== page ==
[One-Shot Book Club] Superman Annual #11: For the Man Who Has Everything

Welcome to One-Shots, a weekly (?) book club where we read and discuss a single issue with little to no context needed!

This week we’ll be reading Superman Annual (1960) #11. You can find it here. We’re also going to try something a little bit different by watching the on screen adaption of the story from Justice League Unlimited. You can find that here.

The discussion will remain open until May 19th . However, this topic will remain open to reply to after that in case you need more time.

Discussion Questions:

  1. How does the adaption compare to the original story? What were some changes you liked, and what would you have prefered had stuck closer to the source material?
  2. Imagine you find yourself in the thralls of the Black Mercy. What dream world would you see?
  3. The episode of Justice League Unlimited is notable for being one of the only Alan Moore adaptations with his name attached, and he has previously approved of it, something he has never done for works such as 2009’s Watchmen or 2016’s Batman: The Killing Joker. Why do you think this is, and does this speak to the quality of the episode for you?
  4. Now for the real question: what would you get for the man who has everything aka Superman for his birthday?
  5. Give this story a rating on a scale of 1 to 10 (and add anything else you might want to say about this story.)


It’s a good Jason Todd story. :wink:


Mercy! Mercy!

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Love this one! Re read it over Christmas with the Superman: A Celebration of 80 Years, that DCU gave me along with a bunch of other great stuff (that was the winner though). I love that this will be open for a month. Off the top of my head for comparisons between comic and eps. I’m pretty sure that in the eps they didn’t play to heavy into Jor-El being a fanatic bitter about his false predictions. Lets see…I like Jason being there * looks around to make sure a certain someone isn’t around* But I think his absents in the eps doesn’t pull from the story. I always get a chuckle when reading his comment about WW being cold in those first few panels. It would have been funny to see that in the eps along with him running around with the big gloves. (I’ve pulled my copy out now) I really love both and think that the eps executed the little changes really well. I might even lean on the side of the eps doing better with the dream sequence than the Comic as far as capturing the emotional parts especially when he has to say goodbye to his son. If I were to change anything it would be that the eps would have WW plant that kiss on Sup’s! Oh Moore, even with that dialogue teasing WW/SM fans.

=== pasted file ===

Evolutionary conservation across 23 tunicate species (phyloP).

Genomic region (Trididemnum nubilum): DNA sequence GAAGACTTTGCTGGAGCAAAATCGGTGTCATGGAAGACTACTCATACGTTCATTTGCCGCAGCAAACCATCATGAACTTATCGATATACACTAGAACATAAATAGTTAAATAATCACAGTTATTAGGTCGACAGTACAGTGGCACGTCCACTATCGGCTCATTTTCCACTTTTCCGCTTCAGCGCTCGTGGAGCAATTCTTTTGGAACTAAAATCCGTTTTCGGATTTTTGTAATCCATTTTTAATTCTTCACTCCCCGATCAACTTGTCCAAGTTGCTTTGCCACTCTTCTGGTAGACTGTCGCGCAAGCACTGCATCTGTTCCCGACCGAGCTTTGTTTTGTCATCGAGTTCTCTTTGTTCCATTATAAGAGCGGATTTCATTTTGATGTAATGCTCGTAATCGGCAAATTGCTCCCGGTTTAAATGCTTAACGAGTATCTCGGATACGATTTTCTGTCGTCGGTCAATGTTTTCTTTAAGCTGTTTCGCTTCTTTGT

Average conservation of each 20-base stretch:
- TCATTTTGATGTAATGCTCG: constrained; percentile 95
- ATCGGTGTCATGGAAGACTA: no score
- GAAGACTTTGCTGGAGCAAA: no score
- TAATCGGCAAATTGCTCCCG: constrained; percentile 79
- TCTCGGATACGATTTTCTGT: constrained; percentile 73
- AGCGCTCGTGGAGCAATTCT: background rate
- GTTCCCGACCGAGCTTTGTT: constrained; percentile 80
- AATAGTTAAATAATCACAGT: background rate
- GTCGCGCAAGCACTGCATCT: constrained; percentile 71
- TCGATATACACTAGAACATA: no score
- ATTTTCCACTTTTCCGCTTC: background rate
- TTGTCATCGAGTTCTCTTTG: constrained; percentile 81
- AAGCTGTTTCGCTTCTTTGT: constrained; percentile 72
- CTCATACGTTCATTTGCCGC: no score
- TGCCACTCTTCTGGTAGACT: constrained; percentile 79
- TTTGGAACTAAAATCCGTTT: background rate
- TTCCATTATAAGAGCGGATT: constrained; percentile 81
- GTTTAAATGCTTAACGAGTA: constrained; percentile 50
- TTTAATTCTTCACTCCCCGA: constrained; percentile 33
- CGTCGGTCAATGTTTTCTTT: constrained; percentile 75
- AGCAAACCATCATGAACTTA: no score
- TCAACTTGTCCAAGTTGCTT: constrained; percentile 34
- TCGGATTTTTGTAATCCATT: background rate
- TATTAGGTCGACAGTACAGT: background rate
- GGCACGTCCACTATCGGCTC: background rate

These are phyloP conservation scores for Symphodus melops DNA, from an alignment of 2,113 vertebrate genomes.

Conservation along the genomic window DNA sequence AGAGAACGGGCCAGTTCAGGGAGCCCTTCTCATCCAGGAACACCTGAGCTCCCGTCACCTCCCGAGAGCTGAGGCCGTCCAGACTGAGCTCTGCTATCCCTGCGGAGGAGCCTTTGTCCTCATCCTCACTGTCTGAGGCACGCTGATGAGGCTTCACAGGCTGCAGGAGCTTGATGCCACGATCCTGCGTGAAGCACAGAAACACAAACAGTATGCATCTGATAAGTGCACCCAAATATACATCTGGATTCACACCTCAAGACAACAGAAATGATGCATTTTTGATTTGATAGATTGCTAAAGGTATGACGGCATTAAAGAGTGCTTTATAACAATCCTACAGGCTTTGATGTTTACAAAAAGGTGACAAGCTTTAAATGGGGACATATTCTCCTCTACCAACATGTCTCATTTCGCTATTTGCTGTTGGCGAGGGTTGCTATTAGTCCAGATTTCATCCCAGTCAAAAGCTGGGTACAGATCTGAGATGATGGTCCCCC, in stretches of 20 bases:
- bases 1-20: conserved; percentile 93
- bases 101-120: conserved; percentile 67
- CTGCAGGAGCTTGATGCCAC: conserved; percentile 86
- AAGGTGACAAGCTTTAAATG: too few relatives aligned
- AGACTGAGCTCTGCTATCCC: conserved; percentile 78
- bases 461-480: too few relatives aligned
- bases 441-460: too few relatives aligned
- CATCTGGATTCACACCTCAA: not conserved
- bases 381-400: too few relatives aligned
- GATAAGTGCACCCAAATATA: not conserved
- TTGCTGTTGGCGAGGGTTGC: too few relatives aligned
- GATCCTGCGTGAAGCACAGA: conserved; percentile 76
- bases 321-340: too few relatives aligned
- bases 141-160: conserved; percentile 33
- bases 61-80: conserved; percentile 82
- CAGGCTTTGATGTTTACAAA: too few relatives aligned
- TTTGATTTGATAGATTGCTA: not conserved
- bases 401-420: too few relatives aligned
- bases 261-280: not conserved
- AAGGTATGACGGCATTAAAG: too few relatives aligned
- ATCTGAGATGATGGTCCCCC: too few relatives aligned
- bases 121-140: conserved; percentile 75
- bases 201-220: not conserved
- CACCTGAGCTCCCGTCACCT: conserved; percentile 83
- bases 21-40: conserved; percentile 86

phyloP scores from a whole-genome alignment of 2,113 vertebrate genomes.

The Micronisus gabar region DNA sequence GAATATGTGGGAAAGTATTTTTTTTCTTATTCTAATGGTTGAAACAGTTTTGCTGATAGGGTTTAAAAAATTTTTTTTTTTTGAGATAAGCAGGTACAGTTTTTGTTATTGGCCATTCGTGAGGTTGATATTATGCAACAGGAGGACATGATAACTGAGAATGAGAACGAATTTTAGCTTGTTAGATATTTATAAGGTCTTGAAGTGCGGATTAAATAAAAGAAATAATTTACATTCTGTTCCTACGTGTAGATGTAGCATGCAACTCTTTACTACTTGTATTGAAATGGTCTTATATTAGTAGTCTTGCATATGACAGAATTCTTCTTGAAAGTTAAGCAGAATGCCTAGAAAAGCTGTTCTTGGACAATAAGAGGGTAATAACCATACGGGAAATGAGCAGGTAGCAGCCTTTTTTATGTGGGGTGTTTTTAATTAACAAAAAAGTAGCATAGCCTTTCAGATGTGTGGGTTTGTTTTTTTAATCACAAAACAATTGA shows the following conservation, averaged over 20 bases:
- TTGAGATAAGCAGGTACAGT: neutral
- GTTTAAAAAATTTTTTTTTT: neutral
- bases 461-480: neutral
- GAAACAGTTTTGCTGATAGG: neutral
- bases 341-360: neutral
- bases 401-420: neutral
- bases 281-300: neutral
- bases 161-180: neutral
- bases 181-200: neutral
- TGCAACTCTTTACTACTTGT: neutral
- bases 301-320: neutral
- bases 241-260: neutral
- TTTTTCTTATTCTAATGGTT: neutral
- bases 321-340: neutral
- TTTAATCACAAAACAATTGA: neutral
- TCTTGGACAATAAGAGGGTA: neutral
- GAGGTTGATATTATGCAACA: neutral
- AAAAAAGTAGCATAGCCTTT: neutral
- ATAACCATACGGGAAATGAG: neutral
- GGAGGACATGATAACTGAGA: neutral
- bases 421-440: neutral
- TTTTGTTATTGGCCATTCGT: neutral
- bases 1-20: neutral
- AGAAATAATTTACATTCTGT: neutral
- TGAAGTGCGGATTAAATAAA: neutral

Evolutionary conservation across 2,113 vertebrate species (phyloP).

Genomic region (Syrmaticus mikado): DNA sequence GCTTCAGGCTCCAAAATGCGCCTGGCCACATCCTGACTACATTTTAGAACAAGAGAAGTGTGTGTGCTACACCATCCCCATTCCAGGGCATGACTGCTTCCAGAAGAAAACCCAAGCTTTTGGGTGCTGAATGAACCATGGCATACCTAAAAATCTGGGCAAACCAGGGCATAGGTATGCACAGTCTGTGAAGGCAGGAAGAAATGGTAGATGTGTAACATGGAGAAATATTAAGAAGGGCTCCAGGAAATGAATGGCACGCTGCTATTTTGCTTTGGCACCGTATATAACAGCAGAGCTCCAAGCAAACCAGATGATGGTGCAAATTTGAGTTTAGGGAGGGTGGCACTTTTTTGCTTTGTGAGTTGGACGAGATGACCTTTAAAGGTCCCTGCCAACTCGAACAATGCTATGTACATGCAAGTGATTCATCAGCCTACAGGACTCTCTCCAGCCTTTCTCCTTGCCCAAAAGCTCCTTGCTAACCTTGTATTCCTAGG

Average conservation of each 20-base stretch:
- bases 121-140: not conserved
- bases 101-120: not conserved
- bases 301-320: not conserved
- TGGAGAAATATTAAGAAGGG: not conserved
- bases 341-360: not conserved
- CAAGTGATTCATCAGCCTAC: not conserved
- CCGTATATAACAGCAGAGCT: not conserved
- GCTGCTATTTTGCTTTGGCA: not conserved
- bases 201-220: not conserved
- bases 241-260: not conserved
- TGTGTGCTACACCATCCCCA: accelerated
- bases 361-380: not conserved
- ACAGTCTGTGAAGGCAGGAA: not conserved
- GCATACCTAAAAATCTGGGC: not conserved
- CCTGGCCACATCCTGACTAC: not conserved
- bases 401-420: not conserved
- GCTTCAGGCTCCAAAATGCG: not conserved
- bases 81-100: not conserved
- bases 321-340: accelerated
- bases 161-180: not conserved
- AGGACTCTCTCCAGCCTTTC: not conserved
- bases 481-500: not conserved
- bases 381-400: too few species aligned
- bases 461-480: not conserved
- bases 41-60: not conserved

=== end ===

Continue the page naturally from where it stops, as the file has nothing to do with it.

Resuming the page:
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First time playing in the One-Shot Club! Needed just the right thing to read last night and saw this post and thought to myself “That is exactly what I need to read.” So, before I watch the episode. This book deserves every ounce of praise it gets. It is fantastic. It shows that under the right creative team, even relatively old school versions of Superman, Batman and Wonder Woman can be used to tell deep, emotionally complex and interesting stories.
While before, I likely focused on Superman’s personal dream and Batman, Wonder Woman and Robin’s efforts to free him while fighting off Mongul. This time is was Jor-El’s story that really drew me in. An accomplished, brilliant man suffered a very public setback. He could rise above it and return in even greater glory, he could turn his sights to a new direction or goal, or he can turn into a bitter frustrated wreck willing to push whatever crap ideology makes him feel better by making others look lesser.

Gibbons is also incredible here. Mongul crouching down to talk to Batman like he’s toddler.

Mongul when he knows he beat himself.

As for what I’d dream. I think a lot stays the same, but with way more money and free time, and no bald spot.




Watched the episode. What’s interesting is that the action inside the Fortress follows the book as closely as it can considering the dropped the Boy Wonder. This goes right down to lines from the characters. But, the story in Clark’s head is entirely different. Instead of a dystopian Krypton with the El family split, riots in the streets, and Jor-El doing his fascist groove thing (an actual song); we get what Clark would really want. This version has an amalgamation of what he loves about Earth (Lois, farmland of Kansas, his dog) with what he dreams a perfect Krypton would be. And, while I ranted about Jor-El choosing a dark path following his failed predictions of doom in the Annual; here he does rise above it and recover his standing. I think it must be said, the animated version is far closer to what Superman would dream of, the Annual is far closer to Moore’s political message.


I remember reading a quote from an Alan Moore interview once. I can’t remember where I saw it or exactly how he said it, but it went something like: “The Cold War was like the world holding a gun to its head. What we’re going through now is like living with the consequences of not pulling the trigger.” That’s how I remember it, anyway. I’m going to start with that quote as context for everything I’m about to write.

  1. The Justice League Unlimited adaptation was fine. That being said, I didn’t really like any of the changes it made. I get why they made them- It was a half hour cartoon episode made for kids. You’re not exactly going to have Jor El go on rants about immigrants in a kids show. That being said, even down to Batman calling Superman “Kent” instead of Kal, I was not a big fan of any of the changes made.